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Qatar tribune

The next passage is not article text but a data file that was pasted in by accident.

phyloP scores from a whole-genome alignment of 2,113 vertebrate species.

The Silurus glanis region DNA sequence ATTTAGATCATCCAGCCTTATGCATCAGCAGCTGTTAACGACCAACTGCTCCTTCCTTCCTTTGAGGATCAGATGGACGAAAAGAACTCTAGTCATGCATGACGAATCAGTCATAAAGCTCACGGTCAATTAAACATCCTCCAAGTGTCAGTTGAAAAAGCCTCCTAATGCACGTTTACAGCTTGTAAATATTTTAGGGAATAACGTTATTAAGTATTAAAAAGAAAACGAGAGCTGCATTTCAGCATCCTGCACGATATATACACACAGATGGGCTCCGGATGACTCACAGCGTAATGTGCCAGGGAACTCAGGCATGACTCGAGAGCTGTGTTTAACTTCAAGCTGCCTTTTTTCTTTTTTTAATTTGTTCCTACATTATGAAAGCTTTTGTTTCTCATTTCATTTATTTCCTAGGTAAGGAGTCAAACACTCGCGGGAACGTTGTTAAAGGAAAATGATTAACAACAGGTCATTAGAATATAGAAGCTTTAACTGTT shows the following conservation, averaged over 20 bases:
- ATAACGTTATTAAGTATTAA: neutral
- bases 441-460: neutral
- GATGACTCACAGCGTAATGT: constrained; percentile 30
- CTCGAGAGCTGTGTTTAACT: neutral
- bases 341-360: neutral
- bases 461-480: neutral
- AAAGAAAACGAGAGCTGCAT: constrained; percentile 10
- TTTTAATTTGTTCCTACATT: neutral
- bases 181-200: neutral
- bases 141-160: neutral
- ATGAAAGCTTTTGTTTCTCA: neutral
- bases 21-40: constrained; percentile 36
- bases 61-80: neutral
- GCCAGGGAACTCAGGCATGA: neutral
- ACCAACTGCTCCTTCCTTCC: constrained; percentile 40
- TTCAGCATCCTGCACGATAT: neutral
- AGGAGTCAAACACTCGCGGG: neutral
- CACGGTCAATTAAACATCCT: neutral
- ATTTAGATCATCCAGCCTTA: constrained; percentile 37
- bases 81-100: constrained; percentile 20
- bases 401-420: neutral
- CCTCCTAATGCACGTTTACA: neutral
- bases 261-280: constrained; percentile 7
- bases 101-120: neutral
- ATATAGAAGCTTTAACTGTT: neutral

By Laurent Furedi, Country Manager, ENGIE QatarA key player in the global energy market, Qatar is now set to play a significant role in the rapidly advancing green hydrogen revolution.Green hydrogen, which featured in several emission reduction pledges announced at the UN Climate Conference - COP26, last year in Glasgow, is a renewable energy that can be produced with minimal environmental impact. It is produced by splitting water by electrolysis, generating only hydrogen and oxygen. As this process is energy-intensive, there is a strong focus on leveraging renewable sources to keep it carbon-free. When powered by renewable energy sources such as wind and solar, hydrogen is widely regarded as the most effective fuel for the future and a critical enabler of the global transition to sustainable energy and net-zero emissions economies. It is expected to play a key role in improving the quality of life by reducing air pollution in cities and bringing clean, non-polluting energy to different industries. These include the chemical industry and heavy-duty mobility sectors that have so far proved difficult to decarbonize.With a recent report estimating that the green hydrogen sector will grow 55.2% annually by 2028, coupled with the strong global momentum for greener energy options, Qatar’s expertise in the oil and gas sector, as well as its leading role in the energy market, place it in a strong position to leverage and benefit from this growth.Green hydrogen will benefit Qatar in two ways: forging a new sustainable business model that supports its economic diversification goals while staying true to its global commitments to slash carbon emissions. These include a pledge to reduce greenhouse gas emissions by 25 percent by 2030 as part of its new National Environment and Climate Change Strategy. This pledge builds on Qatar’s earlier commitments to greener energy, including introducing a new Ministry of Environment and Climate Change in late 2021 and the inclusion of climate change in the Qatar National Vision 2030.Qatar, conscious of its position as one of the world’s biggest producers of LNG, also highlighted its commitment to greener energy with a strong presence at COP26.The country’s first large-scale solar power plant was announced in January 2020 to deliver sustainable, affordable domestic clean energy. Qatar’s government is also driving long-term research into environmental energy solutions, from reducing methane to integrating carbon capture and storage technologies across operations. A confluence of other factors set against Qatar’s ongoing commitment to green energy also makes it the right time for the country to position itself as a trailblazer in the green hydrogen sector. The rising cost of fuel coupled with increased production costs has left countries frantically considering alternatives, while renewables are becoming cheaper to produce as the cost of raw materials plummets. Qatar will also benefit from growth in adjacent industries such as fertilizer and chemical production. The country is one of the world’s largest producers of ammonia and urea and a leader in the petrochemical industry. However, continuing the journey to transform Qatar’s energy sector will require ongoing collaboration between the private and public sectors. Therefore, partnerships with global leaders in hydrogen energy solutions such as ENGIE will be crucial for Qatar to emerge as a major green hydrogen energy market player. ENGIE brings extensive global capabilities in green hydrogen. In the region, ENGIE recently announced joint plans with renewable energy firm Masdar to explore a UAE-based green hydrogen hub. The two companies are looking to develop projects with a capacity of at least 2 gigawatts (GW) by 2030, with a total investment in the region of US$5 billion. The road ahead is not easy. Getting to global net-zero emissions by 2050 will require about 306 million tonnes of green hydrogen derived from renewable energy each year, according to an International Energy Agency (IEA) report.That said, decarbonizing the world must remain a global priority. Qatar, which has played a significant role in international watershed events, can now help address one of its most critical challenges, climate change.
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